Trauma to ureter during vaginal hysterectomy (VH) and a feeling of guilt that innovated discovery of a new safe space to get an access to separate an adherent bladder from the cervico-uterine surface in women with history of C. Section(s). ‘A uterocervical broad ligament space’, was first time given to the literature.
Similarly, trauma to the bladder while performing laparoscopic tubal sterilization resulted in discovery of a new clinical sign, the ‘Cervico-fundal sign’ to diagnose uncommon dense adhesions between the lower abdominal wall and the uterocervical surface, including the bladder wall. Pursuance and perseverance with this clinical sign led to the discovery of a sonographic sign to suspect and/or endorse the clinical findings for such suspected adhesions.
Failure at vaginal hysterectomies due to large uterine size, led to the learning that the obtuse angle between the enlarged uterus and the cervix is a better indicator to perform vaginal hysterectomy than an acute angle. This, in turn, inspired the decision to religiously evaluate the uterine volume in decision-making for the management of such cases.
Damaging the rectum while accessing the Pouch of Douglas at a difficult vaginal hysterectomy with left ovarian endometriotic cyst innovated to describe the ‘Dimple sign’. Though uncommon, dimpling of the posterior vaginal wall should be used as a signal of ovarian endometriosis and dense adhesions between the ovary and vaginal wall.
To keep surgical invasion to the minimum, salpingo-oophorectomy, when required, should be performed concurrently at VH and this necessitates safe clamping of the infundibulo-pelvic ligament. This inspired to design an ovarian clamp known as Sheth’s adnexa clamp (Cooper Surgical, USA) and safely perform prophylactic salpingo-oophorectomy or even for benign ovarian cyst at VH. Furthermore, laterally, removal of broad ligament fibroid was possible concurrently at VH to spare from more invasive laparotomy or laparoscopic surgery as wide open vagina towards completion of hysterectomy provides an access to the broad ligament fibroid vaginally for myomectomy.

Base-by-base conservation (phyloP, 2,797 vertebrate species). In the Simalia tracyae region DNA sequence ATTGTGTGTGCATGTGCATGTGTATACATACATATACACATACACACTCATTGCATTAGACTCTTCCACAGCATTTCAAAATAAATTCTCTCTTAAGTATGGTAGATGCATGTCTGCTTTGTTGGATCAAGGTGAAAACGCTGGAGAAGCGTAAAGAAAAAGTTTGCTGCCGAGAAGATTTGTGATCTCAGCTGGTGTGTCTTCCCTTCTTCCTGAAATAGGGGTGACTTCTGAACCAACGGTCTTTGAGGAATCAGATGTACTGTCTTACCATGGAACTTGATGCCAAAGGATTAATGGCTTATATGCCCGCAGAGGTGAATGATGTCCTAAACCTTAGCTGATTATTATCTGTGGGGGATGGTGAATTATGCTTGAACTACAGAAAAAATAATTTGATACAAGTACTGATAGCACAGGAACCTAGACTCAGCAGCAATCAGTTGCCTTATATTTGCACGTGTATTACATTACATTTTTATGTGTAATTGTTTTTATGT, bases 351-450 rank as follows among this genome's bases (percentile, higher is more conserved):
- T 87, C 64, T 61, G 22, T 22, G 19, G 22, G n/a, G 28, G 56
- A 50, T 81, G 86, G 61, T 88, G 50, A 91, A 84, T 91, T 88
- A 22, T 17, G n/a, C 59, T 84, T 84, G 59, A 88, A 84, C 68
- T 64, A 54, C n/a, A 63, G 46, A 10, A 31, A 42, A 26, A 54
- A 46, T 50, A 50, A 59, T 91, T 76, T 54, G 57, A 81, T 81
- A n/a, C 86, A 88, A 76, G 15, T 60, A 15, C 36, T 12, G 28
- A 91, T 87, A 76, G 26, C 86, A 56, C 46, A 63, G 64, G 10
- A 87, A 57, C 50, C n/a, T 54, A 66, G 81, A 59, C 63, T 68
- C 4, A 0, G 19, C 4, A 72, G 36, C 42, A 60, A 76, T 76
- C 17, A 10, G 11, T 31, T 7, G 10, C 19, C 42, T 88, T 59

I feel extremely happy to share whatever I have learnt from my mistakes and/or complications in the form of original contributions to the literature and spare with my colleagues in the best interest of patients.
Shirish Sheth completed his specialty training at Wadia Maternity Hospital & J.J. Groups of Hospital, Mumbai, India. He has had a distinguished career as a gynaecologic surgeon, and was the Hon. Professor of Obstetrics and Gynaecology at King Edward Memorial Hospital and Seth G.S. Medical College until 1994. He still works as a Consultant Gynaecologist at Breach Candy Hospital and Sir Hurkisondas Hospital in Mumbai.
Professor Sheth has served as President, College of Physicians and Surgeons of Bombay (1984-85); President, Federation of Obstetrics and Gynaecological Societies of India (1990-91); and was President, International Federation of Gynaecology and Obstetrics (FIGO) from 2000-03. Prof. Sheth has published 148 scientific papers, and has contributed numerous chapters to Obstetrical and Gynaecological textbooks. He also co-authored medical monographs on Menorrhagia (with Prof. Christopher Sutton) in 1999 and on Vaginal Hysterectomy (with Prof. JWW Studd) in 2002. He has travelled widely to lecture and demonstrate vaginal surgery for operative workshops. Prof. Sheth was Conferred FRCOG (ad eundem) in 1996. He has been honoured with many awards including the Lion Heart Award for outstanding contributions in the field of vaginal surgery by the One Kilo Club, International College of Surgeons, USA.